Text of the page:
This week, I had the pleasure of getting to know a little bit more about Jonathan Sohn, Market Research and CRM Analyst here at Advertise Purple. He’s been employed here since early August and has worked diligently to support the sales and business development teams at the firm ever since.
He shared some insights on career growth, life at Ad Purp, getting an MBA, and learning how to succeed in a modern data-driven business world.
Q: Hey Jon, you’re a native Angeleno. How would you compare living in LA as a kid and choosing to live here now that you’re a bit older (and wiser)?
A: When I was a kid I grew up in the Highlands in Pacific Palisades. The mountains were my playground and I rarely ventured into Santa Monica and the rest of Los Angeles. Living here in the city now the roles are reversed. I rarely go into the mountains (going to try to work on that) and use the city to explore, try new foods and enjoy myself.
Q: Where did you go to school?
A: I went to Campbell Hall for high school in North Hollywood. For undergrad I went to the University of Arizona (we are atrocious in football, I know) and for my MBA I went to the University of California at Irvine (ZOT! ZOT!)
Q: In what ways do you think your MBA propelled your career?
A: When I was in college, analytics was a relatively new field and there were not a lot of courses in it. By the time my MBA rolled around the field was expanding and schools began to offer classes in it. My MBA with a concentration in analytics was instrumental to the development of my skills and exposure to new tools such as Tableau & Alteryx.
Q: Tell us how you landed at Ad Purp.
A: I was working at Experian as a sales analyst but I was commuting back and forth between Irvine and Santa Monica. Frankly I was miserable with the commute and wanted something much closer to home. Having worked in the corporate world, I wanted a company that was more of a startup with more agility and flexibility. I came across a posting for the job, reached out and the rest is history.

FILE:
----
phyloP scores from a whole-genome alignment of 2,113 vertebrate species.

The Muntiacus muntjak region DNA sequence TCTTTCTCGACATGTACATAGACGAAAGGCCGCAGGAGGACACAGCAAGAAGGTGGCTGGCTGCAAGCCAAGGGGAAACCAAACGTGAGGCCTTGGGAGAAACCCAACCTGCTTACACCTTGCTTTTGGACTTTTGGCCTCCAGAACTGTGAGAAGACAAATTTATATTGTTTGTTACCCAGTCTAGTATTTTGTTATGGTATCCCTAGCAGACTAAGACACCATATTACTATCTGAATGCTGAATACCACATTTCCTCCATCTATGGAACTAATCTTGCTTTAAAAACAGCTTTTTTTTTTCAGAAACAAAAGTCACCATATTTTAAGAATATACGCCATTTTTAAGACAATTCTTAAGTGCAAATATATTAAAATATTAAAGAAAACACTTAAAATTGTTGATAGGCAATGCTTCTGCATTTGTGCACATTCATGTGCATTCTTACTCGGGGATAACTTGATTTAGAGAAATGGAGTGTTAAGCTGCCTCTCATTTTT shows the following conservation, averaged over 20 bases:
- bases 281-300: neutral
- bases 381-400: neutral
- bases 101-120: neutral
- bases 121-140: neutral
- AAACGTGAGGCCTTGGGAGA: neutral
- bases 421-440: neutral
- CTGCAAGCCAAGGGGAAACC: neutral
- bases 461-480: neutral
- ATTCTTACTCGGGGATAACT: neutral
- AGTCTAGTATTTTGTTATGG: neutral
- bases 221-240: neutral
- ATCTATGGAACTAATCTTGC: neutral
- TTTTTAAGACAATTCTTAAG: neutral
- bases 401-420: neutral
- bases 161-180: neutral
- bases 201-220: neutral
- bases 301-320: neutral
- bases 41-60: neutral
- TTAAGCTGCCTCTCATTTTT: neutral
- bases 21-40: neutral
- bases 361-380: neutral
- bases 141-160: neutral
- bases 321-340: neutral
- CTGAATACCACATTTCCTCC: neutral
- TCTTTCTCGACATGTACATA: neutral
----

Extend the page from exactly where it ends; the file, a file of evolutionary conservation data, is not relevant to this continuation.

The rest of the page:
Q: Talk about your experience working with CRM software
A: CRM software is instrumental to any sales team and I help make sense of the data and organize it in a way that is easily digestible. Before Ad Purp I was working with Salesforce where I created and extracted reports for many of the VPs at Experian.
Q: On that note, how important do you think data is in marketing?
A: I think data is EXTREMELY important for virtually any field, but especially marketing. Data tells you everything. If you don’t know who your consumers are, how your message is being received and how to effectively get your message across you’re essentially just spinning your tires. Knowing how to work with data avoids this.
Q: What skills have you learned either in school or life that have helped you grow?
A: I would say the most important skill is knowing how to bounce back. Life will always throw you curveballs, and learning how to adapt, evolve & continue to move forward is in my opinion the most important skill not just for one’s career, but for life in general.
Q: What is it about working here that you enjoy the most?
A: The culture is unmatched. Everyone is so willing to help each other out and this is perhaps the most important attribute to any organization. As the foundation, if the culture isn’t there organizations most likely will fail, and AP has a terrific culture in spades.
Q: How do you see your career progressing in the next few years?
A: I see myself being the head of sales analytics within the next year or two. I want to continue growing with Ad Purp and I see big things in the future.
Q: What are your hobbies? Besides watching the Eagles get knocked out of the playoffs?
A: I love thinking and writing satire headlines (kind of like the Onion). Also I’m beginning to practice magic so hopefully one day you’ll see me on “America’s Got Talent”. Additionally I’m trying to get into golf as my late father loved the sport.
Q: What’s some advice for any young person looking to build a career?
A: Don’t be afraid to reach out to people for help! I have talked with dozens of people while trying to figure out what I want to do, and talked with dozens more when I honed in on my career. People genuinely want to help and will often feel flattered when reached out to. Don’t be shy!
Big thanks to Jon for the interview. Hope you enjoyed it!
Photo Credit: Natasha Bhogal